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Expert advances ‘active’ pilot theory after MH370 crash investigation, ATSB orders search data review

  • British aerospace engineer Richard Godfrey has pinpointed what he claims to be the location of missing Malaysia Airlines Flight 370 (MH370).

  • The Boeing 777-200ER aircraft carrying 239 people mysteriously disappeared en route to Beijing from Kuala Lumpur on March 8, 2014.

  • Previous multinational search efforts failed to find the wreckage of the plane.

  • According to Godfrey, Flight 370 hit the ocean about 1200 miles (1,933 kilometers) west of Perth, Australia, and some 13,123 feet (4,000 meters) under the water.

  • Godfrey pinpointed the location using Weak Signal Propagation Reporter analysis to monitor radio frequency disturbances the plane created around the world.

  • Godfrey also noticed irregular patterns the aircraft made throughout its journey that fateful day which shows that pilot Zaharie Ahmad Shah may have contributed to causing the plane to go off course.

  • It remains unclear whether the new findings will lead to renewed efforts to search for the wreckage in the new location.

  • Australian Transport Safety Bureau released a statement saying that Godfrey is a credible expert on the subject of MH370 but declined to endorse a new search.

A retired aerospace engineer believes he has uncovered the whereabouts of Malaysia Airlines Flight 370 (MH370), the passenger aircraft from Malaysia that disappeared nearly eight years ago, after conducting an unofficial investigation. His findings have led to the Australian Transport Safety Bureau (ATSB) to order a review of search data.

The Malaysian Airlines flight shocked the world when it mysteriously “vanished,” along with the 239 people on board (227 passengers and 12 crew), while traveling to Beijing from Kuala Lumpur on March 8, 2014.

The global effort to find the Boeing 777-200ER aircraft began in the Gulf of Thailand and the South China Sea before eventually extending to the Strait of Malacca and the Andaman Sea. The four-year search, which eventually became known as the most expensive aviation search in history for its $200 million cost, yielded no wreckage from the doomed flight.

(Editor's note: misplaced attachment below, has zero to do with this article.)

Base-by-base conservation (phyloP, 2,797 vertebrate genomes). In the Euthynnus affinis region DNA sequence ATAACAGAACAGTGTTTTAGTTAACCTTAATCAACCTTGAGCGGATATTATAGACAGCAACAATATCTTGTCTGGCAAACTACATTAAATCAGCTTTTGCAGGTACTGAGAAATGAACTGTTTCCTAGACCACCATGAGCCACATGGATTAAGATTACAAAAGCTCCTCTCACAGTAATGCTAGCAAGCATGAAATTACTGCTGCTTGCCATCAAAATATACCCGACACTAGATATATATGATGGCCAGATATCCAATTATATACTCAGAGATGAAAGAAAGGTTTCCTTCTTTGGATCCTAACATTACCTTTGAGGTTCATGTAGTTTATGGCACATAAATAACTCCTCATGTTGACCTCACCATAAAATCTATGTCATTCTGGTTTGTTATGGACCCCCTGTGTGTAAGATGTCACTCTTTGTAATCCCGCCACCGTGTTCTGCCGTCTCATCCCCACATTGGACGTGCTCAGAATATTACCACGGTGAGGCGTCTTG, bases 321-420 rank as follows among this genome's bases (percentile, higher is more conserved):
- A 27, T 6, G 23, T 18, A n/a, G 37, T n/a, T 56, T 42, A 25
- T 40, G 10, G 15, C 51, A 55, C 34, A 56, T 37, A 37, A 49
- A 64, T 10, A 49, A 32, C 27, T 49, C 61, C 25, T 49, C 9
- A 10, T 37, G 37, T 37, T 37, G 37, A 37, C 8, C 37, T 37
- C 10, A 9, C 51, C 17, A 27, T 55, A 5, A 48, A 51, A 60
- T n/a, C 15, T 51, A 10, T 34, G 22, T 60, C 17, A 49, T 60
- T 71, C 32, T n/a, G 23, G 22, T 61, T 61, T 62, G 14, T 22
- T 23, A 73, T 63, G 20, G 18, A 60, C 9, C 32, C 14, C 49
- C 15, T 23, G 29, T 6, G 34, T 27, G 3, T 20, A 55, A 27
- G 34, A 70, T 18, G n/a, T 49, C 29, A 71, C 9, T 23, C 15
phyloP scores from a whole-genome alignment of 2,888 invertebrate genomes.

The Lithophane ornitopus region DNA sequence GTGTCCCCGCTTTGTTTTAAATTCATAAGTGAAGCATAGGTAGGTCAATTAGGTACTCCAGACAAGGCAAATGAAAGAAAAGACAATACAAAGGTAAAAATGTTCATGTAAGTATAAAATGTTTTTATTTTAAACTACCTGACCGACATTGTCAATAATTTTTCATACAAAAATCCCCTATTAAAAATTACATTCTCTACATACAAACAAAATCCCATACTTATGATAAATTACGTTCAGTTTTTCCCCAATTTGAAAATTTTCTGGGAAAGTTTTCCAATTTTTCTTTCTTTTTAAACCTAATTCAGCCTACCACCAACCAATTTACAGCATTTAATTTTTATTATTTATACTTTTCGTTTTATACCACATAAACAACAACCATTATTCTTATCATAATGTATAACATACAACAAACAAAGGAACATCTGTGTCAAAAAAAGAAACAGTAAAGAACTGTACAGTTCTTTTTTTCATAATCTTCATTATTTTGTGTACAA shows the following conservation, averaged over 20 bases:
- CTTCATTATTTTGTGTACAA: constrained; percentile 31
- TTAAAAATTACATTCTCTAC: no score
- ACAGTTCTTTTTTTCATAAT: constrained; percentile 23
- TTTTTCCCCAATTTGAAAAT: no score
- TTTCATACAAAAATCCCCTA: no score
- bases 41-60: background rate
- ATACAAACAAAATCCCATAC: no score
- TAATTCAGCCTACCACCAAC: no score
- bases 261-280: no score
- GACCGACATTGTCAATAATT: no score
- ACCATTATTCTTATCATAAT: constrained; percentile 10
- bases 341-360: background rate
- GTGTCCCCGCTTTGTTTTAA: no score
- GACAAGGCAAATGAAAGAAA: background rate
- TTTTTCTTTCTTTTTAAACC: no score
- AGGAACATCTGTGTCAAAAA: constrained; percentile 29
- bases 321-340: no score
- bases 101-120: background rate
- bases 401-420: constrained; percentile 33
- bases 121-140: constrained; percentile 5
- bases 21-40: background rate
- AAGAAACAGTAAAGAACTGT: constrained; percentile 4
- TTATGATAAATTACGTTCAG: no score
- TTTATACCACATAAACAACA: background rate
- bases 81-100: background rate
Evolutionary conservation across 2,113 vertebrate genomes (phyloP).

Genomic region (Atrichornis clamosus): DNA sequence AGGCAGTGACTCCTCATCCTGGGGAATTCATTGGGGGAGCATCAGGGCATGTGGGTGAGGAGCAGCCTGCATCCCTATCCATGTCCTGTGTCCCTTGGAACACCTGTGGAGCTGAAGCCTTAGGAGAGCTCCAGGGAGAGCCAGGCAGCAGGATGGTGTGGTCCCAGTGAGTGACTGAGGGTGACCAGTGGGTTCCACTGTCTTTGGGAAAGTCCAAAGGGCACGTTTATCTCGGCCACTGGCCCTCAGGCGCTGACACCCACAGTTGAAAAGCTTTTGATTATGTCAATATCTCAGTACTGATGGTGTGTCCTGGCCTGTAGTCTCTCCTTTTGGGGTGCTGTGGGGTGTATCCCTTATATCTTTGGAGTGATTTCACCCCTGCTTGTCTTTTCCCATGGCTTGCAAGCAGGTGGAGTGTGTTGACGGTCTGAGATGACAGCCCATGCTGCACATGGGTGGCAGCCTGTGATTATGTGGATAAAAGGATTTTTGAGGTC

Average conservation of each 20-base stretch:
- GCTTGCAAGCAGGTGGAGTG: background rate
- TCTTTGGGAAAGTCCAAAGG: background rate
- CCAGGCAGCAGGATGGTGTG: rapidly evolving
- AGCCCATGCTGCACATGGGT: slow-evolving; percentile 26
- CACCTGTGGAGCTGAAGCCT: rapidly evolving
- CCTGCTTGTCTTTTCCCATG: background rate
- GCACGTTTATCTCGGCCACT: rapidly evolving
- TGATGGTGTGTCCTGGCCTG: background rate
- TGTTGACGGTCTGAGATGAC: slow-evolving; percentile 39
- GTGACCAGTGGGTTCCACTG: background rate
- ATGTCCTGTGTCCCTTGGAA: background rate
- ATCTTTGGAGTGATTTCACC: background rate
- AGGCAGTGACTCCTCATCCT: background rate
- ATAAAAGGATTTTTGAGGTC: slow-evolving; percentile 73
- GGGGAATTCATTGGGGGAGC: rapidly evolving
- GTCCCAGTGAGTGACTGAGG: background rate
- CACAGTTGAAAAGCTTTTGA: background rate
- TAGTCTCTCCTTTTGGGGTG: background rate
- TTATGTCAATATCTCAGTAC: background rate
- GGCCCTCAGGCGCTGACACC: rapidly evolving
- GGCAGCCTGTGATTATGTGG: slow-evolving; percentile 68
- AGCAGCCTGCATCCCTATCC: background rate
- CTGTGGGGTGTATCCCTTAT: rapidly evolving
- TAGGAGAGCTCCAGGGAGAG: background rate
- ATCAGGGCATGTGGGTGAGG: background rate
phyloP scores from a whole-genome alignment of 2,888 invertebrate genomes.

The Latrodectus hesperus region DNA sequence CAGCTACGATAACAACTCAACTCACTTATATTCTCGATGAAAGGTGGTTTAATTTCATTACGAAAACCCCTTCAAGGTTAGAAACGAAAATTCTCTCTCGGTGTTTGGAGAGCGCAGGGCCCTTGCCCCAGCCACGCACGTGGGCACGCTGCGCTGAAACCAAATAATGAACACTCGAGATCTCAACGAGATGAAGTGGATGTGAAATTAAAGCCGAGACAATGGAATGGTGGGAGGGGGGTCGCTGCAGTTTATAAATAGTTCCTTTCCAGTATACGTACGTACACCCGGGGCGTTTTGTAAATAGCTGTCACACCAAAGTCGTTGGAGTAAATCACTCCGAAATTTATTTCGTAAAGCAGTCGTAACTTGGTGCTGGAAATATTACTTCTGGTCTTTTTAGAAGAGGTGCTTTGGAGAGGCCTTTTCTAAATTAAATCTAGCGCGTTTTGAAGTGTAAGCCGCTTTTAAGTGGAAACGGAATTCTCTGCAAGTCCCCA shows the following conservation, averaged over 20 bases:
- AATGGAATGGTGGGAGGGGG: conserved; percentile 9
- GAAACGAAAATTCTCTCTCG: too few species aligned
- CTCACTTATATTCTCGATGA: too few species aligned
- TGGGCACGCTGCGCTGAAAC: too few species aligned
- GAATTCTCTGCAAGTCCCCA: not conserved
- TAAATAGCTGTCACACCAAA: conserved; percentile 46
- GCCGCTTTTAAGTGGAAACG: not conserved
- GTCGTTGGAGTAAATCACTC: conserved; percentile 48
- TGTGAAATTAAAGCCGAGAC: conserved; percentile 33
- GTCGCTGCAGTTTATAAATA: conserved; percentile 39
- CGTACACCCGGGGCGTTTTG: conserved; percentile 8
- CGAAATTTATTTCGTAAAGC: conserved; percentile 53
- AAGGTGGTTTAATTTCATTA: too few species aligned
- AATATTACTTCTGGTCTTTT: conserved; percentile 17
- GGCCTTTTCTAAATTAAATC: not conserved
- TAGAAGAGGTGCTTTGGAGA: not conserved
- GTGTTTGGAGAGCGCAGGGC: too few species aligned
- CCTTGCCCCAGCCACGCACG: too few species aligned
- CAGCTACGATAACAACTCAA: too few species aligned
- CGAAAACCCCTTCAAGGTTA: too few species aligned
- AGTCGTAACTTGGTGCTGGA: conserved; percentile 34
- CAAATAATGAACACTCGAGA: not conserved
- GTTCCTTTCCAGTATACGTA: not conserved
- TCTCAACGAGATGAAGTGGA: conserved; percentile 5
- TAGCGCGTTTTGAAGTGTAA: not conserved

According to retired British aerospace engineer and physicist Richard Godfrey, flight 370 could have fallen into the ocean about 1,200 miles (1,933 kilometers) west of Perth, Australia, and some 13,123 feet (4,000 meters) under the water in an area known as the “seventh arc.”

Godfrey determined the plane’s purported final destination by using Weak Signal Propagation Reporter analysis to monitor radio frequency disturbances the plane created around the world.  

He pointed out the irregular patterns the aircraft made throughout its journey, such as the 360-degree turns it made over the ocean. 

In an interview with “60 Minutes Australia” on Sunday, Godfrey said, “Everyone has assumed up until now there was a straight path, perhaps even on autopilot. I believe there was an active pilot for the whole flight.”

Godfrey said such aircraft behavior shows pilot Zaharie Ahmad Shah appears to have caused the plane to go off course deliberately, supporting a theory about the pilot’s alleged involvement in the crash.

He revealed that the plane displayed an unusual holding pattern for around 20 minutes, about three hours into the flight. A pilot typically keeps the plane in the holding pattern within specified airspace, which happens when an aircraft is waiting for permission to leave or getting ready before a landing.

“He may have just simply wanted time to make up his mind, where he would go from here,” he told “60 Minutes Australia.” “I hope that if there was any contact with Malaysian authorities that after eight years now they’d be willing to divulge that.”

He then showed 160 points pinned on a map where radio frequency signals over the Indian Ocean were purportedly disturbed by MH370.

In a statement, the ATSB wrote that Godfrey is a credible expert on the subject of MH370 and that it had ordered Geoscience Australia review its search data “to re-validate that no items of interest were detected” in the search area recommended by Godfrey. The Bureau concluded by saying that any further searches would be up to the Malaysian government, however.

“The ATSB acknowledges the importance of locating the aircraft to provide answers and closure to the families of those who lost loved ones,” ATSB Chief Commissioner Angus Mitchell noted. “The ATSB remains an interested observer in all efforts to find the missing aircraft.”

 

Featured Image via 60 Minutes Australia (left) CGTN (right)

 

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